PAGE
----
The oil giant, which recently changed leadership, is pinning its hopes on the rapid expansion of non-fossil fuel energy, specifically green energy, which has been receiving the support of many Western governments and could draw the attention India and China due to ecological issues.
The British oil giant BP has painted a grim future for the oil market in the coming three decades with a forecast that runs counter to the mainstream prognosis of a restoration of crude demand after the end of the pandemic. According to BP’s latest Energy Outlook report, oil demand will hit a ceiling in the best-case scenario in 2030, and it will be much lower than the 130 million barrels per day predicted by numerous analysts, oil companies, and OPEC countries.
The sun sets behind an idle pump jack near Karnes City, Texas, Wednesday, April 8, 2020. Demand for oil continues to fall due to the new coronavirus outbreak
The oil giant, which has been redirecting its efforts to invest in green energy with the arrival of Bernard Looney as its new CEO, believes that growth in demand will be rather flat and will be followed by a major drop, even after the end of the pandemic. The company argues that the coronavirus lockdowns will lead to behavioural changes in society, such as more people working from home, which in turn will reduce the consumption of liquid fuels and thus the demand for crude. Another source of diminishing oil consumption will be the global trend to reduce carbon emissions, BP claims in its report.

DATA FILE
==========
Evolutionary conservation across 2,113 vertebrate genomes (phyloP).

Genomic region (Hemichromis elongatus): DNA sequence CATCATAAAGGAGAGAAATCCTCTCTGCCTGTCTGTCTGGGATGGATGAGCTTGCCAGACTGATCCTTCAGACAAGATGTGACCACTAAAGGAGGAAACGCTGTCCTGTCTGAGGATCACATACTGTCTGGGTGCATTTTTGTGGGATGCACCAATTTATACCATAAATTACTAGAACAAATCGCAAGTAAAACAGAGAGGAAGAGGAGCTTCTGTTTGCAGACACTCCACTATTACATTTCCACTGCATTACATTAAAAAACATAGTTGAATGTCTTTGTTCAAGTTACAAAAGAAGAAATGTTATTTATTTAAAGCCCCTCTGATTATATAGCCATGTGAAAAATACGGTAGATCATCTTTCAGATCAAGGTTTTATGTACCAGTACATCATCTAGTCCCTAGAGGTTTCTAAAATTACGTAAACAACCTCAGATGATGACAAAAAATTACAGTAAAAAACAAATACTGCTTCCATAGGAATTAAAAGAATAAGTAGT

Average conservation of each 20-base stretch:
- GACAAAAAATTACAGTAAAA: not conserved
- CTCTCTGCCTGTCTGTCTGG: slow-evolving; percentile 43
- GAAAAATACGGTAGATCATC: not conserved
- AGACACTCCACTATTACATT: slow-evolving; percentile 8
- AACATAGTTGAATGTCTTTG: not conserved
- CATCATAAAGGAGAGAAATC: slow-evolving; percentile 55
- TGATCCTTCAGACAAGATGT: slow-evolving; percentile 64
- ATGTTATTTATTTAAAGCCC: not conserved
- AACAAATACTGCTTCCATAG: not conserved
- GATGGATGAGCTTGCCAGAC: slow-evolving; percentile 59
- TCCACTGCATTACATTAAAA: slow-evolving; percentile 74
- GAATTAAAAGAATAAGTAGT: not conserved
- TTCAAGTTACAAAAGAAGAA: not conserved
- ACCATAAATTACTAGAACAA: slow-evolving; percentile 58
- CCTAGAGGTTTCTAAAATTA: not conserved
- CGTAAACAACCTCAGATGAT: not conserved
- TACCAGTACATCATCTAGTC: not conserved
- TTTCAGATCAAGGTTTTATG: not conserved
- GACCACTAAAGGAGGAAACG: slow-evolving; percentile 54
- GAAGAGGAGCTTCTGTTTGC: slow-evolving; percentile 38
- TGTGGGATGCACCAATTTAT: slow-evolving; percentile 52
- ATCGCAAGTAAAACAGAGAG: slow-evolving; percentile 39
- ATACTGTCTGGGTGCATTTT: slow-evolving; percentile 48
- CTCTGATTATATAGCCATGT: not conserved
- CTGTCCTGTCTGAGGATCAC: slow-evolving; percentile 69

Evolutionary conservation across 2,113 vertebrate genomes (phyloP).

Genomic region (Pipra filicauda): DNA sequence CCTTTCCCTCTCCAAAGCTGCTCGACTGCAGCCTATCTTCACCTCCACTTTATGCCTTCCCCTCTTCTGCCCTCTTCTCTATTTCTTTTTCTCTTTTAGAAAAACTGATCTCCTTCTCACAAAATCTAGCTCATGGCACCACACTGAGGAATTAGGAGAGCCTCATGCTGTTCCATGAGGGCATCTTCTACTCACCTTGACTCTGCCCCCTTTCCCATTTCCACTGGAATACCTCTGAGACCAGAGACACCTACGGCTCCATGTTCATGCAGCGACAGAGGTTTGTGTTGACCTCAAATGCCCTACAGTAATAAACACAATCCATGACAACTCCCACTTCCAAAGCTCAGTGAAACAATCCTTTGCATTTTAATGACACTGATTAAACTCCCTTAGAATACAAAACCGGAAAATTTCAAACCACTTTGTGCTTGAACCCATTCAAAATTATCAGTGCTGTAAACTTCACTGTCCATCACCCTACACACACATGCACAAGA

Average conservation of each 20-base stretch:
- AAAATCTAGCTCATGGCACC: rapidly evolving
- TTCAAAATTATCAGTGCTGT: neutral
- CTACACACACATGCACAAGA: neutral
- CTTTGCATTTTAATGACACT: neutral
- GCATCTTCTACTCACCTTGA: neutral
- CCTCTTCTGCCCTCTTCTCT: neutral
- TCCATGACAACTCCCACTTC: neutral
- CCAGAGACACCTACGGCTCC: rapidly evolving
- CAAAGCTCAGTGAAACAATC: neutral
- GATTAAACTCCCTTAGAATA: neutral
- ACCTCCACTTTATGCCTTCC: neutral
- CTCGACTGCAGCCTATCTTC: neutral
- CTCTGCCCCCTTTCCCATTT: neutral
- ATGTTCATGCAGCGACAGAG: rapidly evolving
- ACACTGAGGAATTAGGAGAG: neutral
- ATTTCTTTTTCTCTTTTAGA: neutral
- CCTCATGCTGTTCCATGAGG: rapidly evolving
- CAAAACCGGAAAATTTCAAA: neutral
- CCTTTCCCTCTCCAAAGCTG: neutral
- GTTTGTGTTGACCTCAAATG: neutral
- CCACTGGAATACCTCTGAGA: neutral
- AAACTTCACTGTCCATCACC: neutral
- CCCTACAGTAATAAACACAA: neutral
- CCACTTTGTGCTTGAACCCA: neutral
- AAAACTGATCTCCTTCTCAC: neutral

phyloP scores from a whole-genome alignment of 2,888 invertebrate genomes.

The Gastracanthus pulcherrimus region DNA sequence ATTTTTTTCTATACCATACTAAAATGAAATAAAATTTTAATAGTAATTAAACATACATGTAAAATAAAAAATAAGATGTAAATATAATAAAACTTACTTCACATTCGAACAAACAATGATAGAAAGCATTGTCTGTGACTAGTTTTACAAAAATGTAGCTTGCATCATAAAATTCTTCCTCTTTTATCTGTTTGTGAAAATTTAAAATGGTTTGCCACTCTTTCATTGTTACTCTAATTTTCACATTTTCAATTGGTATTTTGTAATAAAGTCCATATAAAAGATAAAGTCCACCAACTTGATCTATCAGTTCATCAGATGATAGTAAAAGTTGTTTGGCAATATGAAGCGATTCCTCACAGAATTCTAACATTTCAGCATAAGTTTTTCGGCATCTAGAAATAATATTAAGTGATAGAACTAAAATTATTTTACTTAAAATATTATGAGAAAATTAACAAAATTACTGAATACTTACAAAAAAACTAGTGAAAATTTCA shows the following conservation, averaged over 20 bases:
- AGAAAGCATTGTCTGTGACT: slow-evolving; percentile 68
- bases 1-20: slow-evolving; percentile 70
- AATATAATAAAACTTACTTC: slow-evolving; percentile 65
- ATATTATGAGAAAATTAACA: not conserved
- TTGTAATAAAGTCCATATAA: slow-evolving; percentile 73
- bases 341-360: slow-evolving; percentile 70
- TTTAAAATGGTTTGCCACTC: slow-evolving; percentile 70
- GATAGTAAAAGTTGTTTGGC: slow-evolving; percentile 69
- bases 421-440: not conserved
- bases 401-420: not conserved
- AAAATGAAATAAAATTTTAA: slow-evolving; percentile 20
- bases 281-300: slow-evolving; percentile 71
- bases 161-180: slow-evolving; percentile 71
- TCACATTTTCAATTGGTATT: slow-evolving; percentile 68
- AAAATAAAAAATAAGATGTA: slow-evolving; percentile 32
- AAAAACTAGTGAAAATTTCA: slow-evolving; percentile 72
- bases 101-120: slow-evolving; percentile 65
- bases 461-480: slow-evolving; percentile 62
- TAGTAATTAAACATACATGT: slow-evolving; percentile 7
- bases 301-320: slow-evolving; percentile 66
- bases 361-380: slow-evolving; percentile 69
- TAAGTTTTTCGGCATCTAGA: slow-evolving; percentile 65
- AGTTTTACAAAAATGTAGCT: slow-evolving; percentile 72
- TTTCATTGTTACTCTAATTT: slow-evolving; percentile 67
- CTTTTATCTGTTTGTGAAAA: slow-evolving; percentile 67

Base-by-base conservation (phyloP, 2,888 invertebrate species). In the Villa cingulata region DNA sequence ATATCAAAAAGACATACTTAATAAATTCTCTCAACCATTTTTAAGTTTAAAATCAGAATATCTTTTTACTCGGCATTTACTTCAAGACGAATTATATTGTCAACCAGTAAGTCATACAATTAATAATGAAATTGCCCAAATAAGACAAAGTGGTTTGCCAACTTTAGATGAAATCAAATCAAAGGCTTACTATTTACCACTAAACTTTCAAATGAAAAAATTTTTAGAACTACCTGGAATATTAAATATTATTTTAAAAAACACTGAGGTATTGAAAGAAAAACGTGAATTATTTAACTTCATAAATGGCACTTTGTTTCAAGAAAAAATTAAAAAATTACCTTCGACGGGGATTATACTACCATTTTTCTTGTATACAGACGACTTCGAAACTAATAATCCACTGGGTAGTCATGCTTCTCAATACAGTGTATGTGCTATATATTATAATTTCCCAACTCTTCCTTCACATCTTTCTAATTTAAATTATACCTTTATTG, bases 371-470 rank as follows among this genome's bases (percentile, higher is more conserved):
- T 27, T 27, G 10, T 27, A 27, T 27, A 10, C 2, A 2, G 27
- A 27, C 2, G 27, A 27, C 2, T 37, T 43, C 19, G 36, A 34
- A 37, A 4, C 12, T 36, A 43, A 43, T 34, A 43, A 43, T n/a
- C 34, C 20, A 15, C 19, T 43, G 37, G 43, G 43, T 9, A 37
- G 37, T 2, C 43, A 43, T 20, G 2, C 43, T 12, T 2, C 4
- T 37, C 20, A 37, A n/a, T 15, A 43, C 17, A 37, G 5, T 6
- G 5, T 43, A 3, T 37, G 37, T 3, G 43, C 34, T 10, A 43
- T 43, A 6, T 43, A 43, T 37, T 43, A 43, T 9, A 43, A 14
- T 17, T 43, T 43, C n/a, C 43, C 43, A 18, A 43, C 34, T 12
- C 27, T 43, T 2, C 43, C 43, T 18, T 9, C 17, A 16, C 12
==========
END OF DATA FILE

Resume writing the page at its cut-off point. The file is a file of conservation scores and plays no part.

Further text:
Three Scenarios of Oil’s Decline
While predictions about the end of the fossil fuels era are not new to the market, BP has become the first major energy company to support this notion becoming a reality in the foreseeable future. The oil giant’s Energy Outlook depicts three scenarios for oil demand in the coming three decades.
“Business-as-usual” suggests that the ecological legislation and social demands for greener energy will evolve at a rate similar to that of recent years. This is the only scenario that forecasts at least some growth in black gold’s demand, which will end after reaching 100 million barrels per day sometime around 2030. After that, the demand will fall by around 7% by 2050 compared to the 2018 level.
BP expects that the biggest drops in oil consumption according to these forecasts will occur in developed countries and China, and will be joined by India and Asia closer to 2050. At the same time, the Business-as-usual and “Rapid” scenarios do not suggest a drop in the use of natural gas for energy generation over the next 30 years.
Notably, the 2020 Energy Outlook report does not include a projection for “more energy” in terms of oil consumption, thus it does not consider the option that after the end of the pandemic, demand for crude will only grow, returning to the pre-lockdown levels – something that most other energy companies and oil-producing countries expect.
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